Jerrell sets out Fillmore master utility study plan
FILLMORE -- A comprehensive study of Fillmore’s water utility systems is now waiting in the wings. However, it will mostly entail patience from residents at this point as the town’s applications begin to work through the state.
As the only item on its agenda, the Fillmore Town Council heard input from grant administrator Kristy Jerrell during its June meeting Thursday evening. During her presentation, Jerrell laid out a step-by-step approach to securing a master utility study through the Office of Community and Rural Affairs (OCRA).
To begin, Jerrell said that the council would have to submit a letter of intent to OCRA and the Indiana State Board of Accounts to apply for the grant. As is the case with all applicants, she noted that both are diligent with “checks and balances” determining a community’s needs.
Though she provided that she had already reached out to OCRA informing of Fillmore’s wish to apply, she touched on the grant’s consideration that at least 51 percent of a town’s population be low-to-moderate income. Jerrell provided that Fillmore’s census data indicates just over 42 percent, but that an income survey would lend more consideration to Fillmore’s application.
The survey would be voluntary and residents would be selected at random, but 32 responses will be needed to submit to the state. The council can also submit a letter justifying the town’s application. In the end, Jerrell was confident that Fillmore would make its case for the study.
Seven letters of support for the study to be submitted from the town at-large will also be needed. Jerrell said that one would come with recommendations from Town Maintenance Director Joe Cash, but that residents needed to detail issues such as pooling and sewage backup. Photos would go hand-in-hand with this documentation.
After the income study is complete and the letters are compiled and submitted, Jerrell said that Fillmore’s application could be in to OCRA by the end of September. This will not be long after grant money is opened up on July 1, the beginning of OCRA’s fiscal year.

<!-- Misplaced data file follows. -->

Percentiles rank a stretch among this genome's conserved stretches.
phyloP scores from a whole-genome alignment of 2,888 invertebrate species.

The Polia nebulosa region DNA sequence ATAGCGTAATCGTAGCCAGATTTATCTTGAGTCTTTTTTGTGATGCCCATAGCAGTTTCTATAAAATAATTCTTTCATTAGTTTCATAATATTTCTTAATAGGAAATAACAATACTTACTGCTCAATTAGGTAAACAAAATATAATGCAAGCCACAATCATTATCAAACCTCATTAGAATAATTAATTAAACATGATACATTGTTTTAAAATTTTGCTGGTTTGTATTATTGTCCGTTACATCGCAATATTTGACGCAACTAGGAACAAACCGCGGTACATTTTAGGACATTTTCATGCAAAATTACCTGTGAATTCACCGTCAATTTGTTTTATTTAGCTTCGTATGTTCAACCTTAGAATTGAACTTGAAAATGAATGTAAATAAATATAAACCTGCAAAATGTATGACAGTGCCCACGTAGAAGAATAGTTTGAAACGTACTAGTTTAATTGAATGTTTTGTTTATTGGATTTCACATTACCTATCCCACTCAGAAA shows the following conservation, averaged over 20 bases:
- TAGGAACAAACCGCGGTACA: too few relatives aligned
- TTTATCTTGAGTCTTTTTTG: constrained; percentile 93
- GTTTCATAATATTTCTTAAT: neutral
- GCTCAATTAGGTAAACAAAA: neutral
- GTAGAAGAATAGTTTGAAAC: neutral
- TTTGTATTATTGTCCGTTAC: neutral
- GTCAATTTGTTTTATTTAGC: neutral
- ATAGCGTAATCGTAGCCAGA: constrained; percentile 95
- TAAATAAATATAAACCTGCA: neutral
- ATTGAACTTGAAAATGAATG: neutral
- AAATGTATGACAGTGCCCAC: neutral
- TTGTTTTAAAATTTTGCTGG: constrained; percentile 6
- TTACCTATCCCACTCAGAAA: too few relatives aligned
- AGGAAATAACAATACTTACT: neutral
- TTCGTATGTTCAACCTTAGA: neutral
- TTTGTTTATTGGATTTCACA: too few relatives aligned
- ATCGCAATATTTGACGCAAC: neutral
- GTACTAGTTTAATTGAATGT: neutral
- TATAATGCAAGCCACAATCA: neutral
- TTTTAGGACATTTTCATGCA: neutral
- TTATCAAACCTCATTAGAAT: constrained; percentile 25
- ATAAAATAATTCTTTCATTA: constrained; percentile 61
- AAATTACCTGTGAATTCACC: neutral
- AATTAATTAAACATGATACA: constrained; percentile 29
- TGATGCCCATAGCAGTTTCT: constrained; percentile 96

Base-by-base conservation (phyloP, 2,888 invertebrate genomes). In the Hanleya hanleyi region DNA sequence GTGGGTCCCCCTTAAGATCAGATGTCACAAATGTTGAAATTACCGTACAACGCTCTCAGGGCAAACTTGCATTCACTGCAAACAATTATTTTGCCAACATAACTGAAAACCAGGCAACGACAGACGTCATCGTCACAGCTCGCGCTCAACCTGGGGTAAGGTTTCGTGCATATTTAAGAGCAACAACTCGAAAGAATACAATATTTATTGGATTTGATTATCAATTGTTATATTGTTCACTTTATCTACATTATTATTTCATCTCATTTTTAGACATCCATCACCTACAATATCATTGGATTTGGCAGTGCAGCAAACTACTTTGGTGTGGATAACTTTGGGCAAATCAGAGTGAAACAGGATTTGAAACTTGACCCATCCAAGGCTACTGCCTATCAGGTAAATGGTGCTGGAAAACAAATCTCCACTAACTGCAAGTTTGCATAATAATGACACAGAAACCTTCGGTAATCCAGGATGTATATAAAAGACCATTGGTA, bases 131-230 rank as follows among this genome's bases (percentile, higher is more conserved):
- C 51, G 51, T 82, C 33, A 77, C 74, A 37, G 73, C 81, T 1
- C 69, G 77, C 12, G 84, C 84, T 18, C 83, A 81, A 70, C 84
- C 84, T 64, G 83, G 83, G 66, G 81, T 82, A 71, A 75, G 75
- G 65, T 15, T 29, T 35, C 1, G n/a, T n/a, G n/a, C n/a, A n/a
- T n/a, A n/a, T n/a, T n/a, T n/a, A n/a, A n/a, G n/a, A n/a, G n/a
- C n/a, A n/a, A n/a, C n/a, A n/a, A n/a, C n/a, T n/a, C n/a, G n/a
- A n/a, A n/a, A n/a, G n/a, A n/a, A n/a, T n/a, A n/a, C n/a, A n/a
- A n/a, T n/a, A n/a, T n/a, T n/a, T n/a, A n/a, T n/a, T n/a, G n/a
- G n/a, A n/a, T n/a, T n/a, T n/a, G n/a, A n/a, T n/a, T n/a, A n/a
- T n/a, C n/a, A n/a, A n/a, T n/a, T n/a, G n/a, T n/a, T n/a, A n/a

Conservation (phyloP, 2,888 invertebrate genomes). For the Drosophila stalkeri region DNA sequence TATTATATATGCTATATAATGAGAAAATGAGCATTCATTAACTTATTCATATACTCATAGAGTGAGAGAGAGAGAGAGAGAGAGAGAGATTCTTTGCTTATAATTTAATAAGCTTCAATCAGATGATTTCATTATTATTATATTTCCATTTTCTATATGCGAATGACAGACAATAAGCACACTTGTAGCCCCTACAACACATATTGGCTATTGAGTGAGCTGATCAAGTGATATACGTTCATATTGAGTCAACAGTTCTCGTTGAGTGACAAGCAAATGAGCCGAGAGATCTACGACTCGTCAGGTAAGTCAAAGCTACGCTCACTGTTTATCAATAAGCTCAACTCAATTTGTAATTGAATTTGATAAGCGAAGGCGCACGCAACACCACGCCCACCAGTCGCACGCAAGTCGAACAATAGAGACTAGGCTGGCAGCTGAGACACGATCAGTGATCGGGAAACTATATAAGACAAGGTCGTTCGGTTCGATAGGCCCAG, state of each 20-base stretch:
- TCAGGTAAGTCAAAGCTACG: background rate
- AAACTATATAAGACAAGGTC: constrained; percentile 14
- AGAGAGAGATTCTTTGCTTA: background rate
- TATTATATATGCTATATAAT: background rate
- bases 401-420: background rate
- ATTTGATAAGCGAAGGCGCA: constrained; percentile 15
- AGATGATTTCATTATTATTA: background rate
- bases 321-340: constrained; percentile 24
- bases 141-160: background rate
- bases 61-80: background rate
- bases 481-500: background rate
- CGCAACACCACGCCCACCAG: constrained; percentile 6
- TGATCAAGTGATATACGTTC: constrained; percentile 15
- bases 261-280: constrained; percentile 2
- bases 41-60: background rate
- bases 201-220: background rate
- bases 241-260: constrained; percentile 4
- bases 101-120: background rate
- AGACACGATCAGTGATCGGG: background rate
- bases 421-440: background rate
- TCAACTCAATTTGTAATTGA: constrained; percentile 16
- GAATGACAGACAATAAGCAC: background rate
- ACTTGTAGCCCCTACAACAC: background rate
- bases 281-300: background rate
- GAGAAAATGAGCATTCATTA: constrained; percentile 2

Into the long term after Fillmore’s needs are considered, Jerrell provided that the town could begin to pursue a construction grant through OCRA to make those improvements. This could tentatively be submitted to the state in the fall of 2020, specifically at the end of next November according to Jerrell.
For securing funding to the cover the costs, Jerrell said that the town could pursue money from the Putnam County Community Foundation to match a 75-25 percent grant. The town could also seek interest-free loans from the State Revolving Fund Loan Programs, a consideration Russellville is also looking at.
In all of this, the council will have to arrange public hearings and interviews with a recommended five engineering firms to carry out the construction.
Jerrell felt that the master utility study, which would cover water, wastewater as well as sewage, will give the town an idea of projects which could be done, saying that it would provide a “10, 15, 20-year road map” for future improvements. These would come as considerations are made between the council and Jerrell, saying that the town needed to be aggressive given these grants are competitive.
Based out of Terre Haute, Jerrell has assisted the towns of Bainbridge, Cloverdale, Roachdale and Reelsville on similar initiatives. She has also worked with Fillmore on previous projects, including a disaster recovery grant in 2012 that looked at flooding issues. Jerrell was selected by the council to assist with the grant at its regular meeting last month.
The next regular meeting of the Fillmore Town Council is tentatively scheduled for Thursday, July 4 (Independence Day) at 7 p.m. in the Fillmore Town Hall.